Seattle-based illustrator/painter Brandon Vosika’s two pieces on display, Haunted Room I and Haunted Room II offer up the perfect mood of dark yet humorous interplay among the forty or so pieces in this exhibition. Seattle artist and Visual Arts Editor at City Arts Magazine, Amanda Manitach, describes Vosika’s genre of creativity as “deadpan memento mori.” Certainly one can view these two interior bell jar scenes of Vosika’s with a sense of curiosity; why is there a white sheet (most likely) made of cotton jersey fabric floating above this vintage red miniature chair? And how exactly is it suspended? One cannot help but notice how detailed the artist has incorporated an antique-period style wood floor through his astute use of graphite and pattern on the bell jar’s base – a nod to the inner-illustrator here. It seems natural to associate the tiny photo portrait resting on the chair as the 2-D photo representation “ghost” or spirit of the 3-D white ghostly sheet stereotype we see, floating adjacent.My piece, “Ocean Widget Bell Jar” lends a nod to the historic Victorian matching set of jewelry known as a demi-parure. This particular scene depicts a dark, more “gothic” evening sunset on a beach at the shores of the ocean during one of my visits. The entire piece was inspired by Victorian poet, W.B. Yeats. His poem, “To an Isle in the Water” foretells a romantic encounter between the speaker and his paramour. In this short poem, the speaker desires and dreams of “escaping” what appears to be mundane, daily life to an isle or shoreline with his love. In its most Victorian innocence, it describes a moment in time that the speaker desires to encapsulate. By utilizing a bell jar shell, it reinforces my desire to “freeze” that moment in time. The glass shelter of the bell keeps these objects intact and precious, even when the two matching jewelry items are placed away presumably by its wearer on the top of a bureau or bedroom dresser. In this new era of contemporary jewelry that asserts a powerful ideal of placing the jewelry works onto the body, my Ocean Widget pieces are the complete opposite. It desires protective shelter and asserts an opposing ideal to the latest “interactive” craze that is consuming all current curatorial jewelry practices. The photos I captured digitally and then further manipulated and re-scaled to specifically meet the desired forms of the teardrop shapes. The Plexiglas is polished and hand-carved to snugly and precisely fit into the oxidized silver containers that I fabricate through chasing and repousse.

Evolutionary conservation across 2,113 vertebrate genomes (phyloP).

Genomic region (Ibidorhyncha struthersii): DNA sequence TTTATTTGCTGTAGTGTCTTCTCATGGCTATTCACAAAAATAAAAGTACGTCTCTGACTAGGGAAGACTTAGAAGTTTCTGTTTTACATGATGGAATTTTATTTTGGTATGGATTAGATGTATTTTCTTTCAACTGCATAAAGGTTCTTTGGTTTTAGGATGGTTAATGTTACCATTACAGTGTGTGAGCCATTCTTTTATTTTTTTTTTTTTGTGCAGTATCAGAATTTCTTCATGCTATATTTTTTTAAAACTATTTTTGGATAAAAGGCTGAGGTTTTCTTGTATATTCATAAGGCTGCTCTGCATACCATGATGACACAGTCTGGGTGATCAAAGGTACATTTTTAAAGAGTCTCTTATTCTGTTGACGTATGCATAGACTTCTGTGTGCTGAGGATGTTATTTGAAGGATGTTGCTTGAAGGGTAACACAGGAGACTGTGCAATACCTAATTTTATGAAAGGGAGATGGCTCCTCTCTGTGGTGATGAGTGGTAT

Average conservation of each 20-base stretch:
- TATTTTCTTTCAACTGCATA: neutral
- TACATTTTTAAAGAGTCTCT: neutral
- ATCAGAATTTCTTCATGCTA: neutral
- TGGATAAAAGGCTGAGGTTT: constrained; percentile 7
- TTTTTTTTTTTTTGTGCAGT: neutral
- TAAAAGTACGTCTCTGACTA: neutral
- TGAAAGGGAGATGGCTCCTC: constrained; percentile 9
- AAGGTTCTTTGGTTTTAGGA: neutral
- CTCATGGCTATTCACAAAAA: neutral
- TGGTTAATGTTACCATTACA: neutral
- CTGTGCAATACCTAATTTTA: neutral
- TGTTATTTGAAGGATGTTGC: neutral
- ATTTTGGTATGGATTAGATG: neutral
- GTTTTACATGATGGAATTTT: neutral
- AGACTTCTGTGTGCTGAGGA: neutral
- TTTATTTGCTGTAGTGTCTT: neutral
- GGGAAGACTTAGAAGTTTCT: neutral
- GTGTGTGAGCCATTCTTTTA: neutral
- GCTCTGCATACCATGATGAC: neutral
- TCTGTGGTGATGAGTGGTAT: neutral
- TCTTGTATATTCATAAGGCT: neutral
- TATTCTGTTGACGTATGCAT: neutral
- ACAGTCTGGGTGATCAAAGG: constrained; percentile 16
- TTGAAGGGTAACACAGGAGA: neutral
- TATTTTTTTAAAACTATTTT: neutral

A temporary link is available to view and purchase any of the various Bell Jar exhibit works, located at ghostgalleryshop.com. The exhibit is open daily and continues both in-person and online through April 10, 2016.
If you are local to the Seattle area, Ghost Gallery will be holding a sixth anniversary celebration to commemorate the gallery’s opening in Capitol Hill on Sunday, April 17th from 11AM to 6PM. Ghost Gallery is located at 504 E. Denny Way (entrance on Summit side) in downtown Seattle, Washington.
All images appear courtesy of the artists and Ghost Gallery, Seattle.